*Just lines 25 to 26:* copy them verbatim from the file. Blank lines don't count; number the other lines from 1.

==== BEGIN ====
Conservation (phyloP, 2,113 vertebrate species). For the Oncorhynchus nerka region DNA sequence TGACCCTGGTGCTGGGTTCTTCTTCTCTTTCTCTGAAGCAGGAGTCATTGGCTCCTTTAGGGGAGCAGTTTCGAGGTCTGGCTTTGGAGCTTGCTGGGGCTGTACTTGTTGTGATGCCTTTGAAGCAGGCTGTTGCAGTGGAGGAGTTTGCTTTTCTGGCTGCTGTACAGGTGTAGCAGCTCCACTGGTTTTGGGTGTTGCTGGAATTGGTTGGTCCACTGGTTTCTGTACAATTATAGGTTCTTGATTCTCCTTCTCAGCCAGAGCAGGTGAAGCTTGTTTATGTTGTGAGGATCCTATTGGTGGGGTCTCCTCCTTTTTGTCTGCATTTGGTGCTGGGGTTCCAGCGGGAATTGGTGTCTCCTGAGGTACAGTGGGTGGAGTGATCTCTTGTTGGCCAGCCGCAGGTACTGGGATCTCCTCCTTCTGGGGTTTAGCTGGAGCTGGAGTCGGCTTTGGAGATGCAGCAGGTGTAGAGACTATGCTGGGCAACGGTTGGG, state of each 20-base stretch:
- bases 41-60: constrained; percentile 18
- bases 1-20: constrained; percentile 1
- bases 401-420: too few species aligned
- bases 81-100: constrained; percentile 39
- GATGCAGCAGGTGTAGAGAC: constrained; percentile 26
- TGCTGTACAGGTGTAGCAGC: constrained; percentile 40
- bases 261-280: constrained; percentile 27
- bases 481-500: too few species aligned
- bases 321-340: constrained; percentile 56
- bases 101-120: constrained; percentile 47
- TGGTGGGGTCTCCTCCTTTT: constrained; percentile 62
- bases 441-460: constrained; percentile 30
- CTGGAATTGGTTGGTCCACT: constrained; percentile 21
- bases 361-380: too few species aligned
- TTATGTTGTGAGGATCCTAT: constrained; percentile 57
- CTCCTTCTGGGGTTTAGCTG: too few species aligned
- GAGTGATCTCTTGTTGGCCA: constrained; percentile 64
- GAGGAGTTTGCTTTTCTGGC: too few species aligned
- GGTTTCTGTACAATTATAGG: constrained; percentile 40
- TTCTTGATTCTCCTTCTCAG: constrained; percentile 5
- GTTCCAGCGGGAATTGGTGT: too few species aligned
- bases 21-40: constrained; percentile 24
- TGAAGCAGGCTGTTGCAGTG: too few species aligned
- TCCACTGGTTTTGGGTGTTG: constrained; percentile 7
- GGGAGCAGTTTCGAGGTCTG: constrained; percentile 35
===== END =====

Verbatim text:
- TCCACTGGTTTTGGGTGTTG: constrained; percentile 7
- GGGAGCAGTTTCGAGGTCTG: constrained; percentile 35